Voting slips were printed in the Radio Times and were “published early so that schoolboys home on holiday can have a chance to take part”. In those days, the BBC was unconcerned about schoolgirls who might wish to join in.
“Its up to you,” said Compton. “Whoever you choose, there is no doubt that the Rest of the World XI competing at Lord’s will provide powerful opposition.’’
A few weeks later, the magazine announced that it had received, “Entries from as far afield as Egypt, the Bahamas and India as well as from all over the United Kingdom.’’
The chain-smoking Australian middle order batsman Doug Walters was selected by the voters, seemingly an ideal choice given the sponsors. But Walters’ participation was blocked by the Australian government, as he was forced to complete his military service.
Despite that, the World XI looked strong enough: Simpson, Hanif (Pakistan), Grahame Thomas (Australia), Graeme Pollock and Colin Bland (both South Africa), the Nawab of Pataudi (India), Mushtaq Mohammad (Pakistan), Deryck Murray (West Indies), Bapu Nadkarni (India), Peter Pollock (South Africa) and Graham McKenzie (Australia).
Despite this star-studded line up, few of the overseas players had any authentic experience of one-day cricket. The Rest of the World beat the Cavaliers in a warm-up match and West Indies defeated 1966 Gillette Cup winners Warwickshire, when 10,000 showed up at Edgbaston. What Lord’s would have done to have such crowds for the tournament proper.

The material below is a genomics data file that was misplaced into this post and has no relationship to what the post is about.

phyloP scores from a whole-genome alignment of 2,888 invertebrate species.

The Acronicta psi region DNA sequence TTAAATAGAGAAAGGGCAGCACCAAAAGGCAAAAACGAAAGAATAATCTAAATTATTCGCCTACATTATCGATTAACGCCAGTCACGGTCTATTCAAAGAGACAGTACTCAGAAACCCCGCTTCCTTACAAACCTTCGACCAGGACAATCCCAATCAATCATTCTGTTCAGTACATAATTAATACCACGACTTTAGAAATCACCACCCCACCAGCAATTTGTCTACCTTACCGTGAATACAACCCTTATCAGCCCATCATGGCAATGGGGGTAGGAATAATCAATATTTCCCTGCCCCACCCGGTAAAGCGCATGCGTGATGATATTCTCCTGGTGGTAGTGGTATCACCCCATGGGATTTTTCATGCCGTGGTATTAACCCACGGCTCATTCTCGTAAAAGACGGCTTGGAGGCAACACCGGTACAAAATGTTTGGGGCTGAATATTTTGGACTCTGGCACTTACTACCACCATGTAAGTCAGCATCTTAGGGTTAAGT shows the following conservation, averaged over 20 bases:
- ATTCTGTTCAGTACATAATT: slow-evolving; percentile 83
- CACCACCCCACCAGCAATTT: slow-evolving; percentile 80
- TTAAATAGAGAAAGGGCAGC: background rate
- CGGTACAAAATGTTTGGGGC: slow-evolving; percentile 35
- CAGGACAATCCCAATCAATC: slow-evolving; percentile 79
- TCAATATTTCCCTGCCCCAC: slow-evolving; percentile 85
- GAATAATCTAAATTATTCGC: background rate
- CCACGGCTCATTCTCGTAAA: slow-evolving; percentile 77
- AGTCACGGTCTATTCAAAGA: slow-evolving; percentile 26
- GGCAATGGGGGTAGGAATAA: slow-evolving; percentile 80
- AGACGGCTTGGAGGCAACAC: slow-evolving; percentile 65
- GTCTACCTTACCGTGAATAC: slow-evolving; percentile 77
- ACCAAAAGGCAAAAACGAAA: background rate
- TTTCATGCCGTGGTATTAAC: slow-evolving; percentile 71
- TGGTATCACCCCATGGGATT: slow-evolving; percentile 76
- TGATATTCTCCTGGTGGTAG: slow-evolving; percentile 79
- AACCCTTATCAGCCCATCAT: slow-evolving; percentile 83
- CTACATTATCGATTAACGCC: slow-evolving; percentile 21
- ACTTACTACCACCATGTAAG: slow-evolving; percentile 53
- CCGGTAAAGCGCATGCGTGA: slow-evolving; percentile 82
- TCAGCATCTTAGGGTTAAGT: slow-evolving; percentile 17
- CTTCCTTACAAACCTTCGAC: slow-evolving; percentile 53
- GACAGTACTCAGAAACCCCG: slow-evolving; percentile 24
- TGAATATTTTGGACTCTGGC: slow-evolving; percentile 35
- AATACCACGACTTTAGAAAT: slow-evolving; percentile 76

For their part, England recalled Ted Dexter. This was a wiser move than anyone realised at the time. When skipper Colin Cowdrey was injured, Dexter was perfectly placed to direct affairs.
“He brought to bear the considerable knowledge gained leading Sussex in the Gillette Cup,’’ said Wisden, referring to the county side’s wins in 1963 and 1964.
The distinguished cricket writer Michael Melford delivered his own verdict in The Cricketer magazine: “I am not a devotee of one-day cricket as such and I think a little of it goes a long way but I do believe such a tournament may be worthwhile when played by the best.’’
By the standards of international one-day cricket between England and Pakistan witnessed at Trent Bridge last week, the scores back in 1966 look modest indeed. The West Indies scored 254 for 7 in their victory over the Rest of the World, but England’s 217 for 7 proved perfectly adequate for victory in the final match of the series against the West Indies.
By rights, played over 50 overs per innings and between two recognised Test nations, this encounter between England and West Indies should have been designated the official first one-day international. It was nearly a decade before cricket’s world body got round to organising an official Cricket World Cup, in 1975, the final of which was a memorable match between the West Indies and Australia played out before a packed house at Lord’s, presumably to Peter West’s approval.
But another 40 years later, and no England captain apart from Colin Cowdrey has managed to lift a Cricket World Cup.
Maybe in 2019..?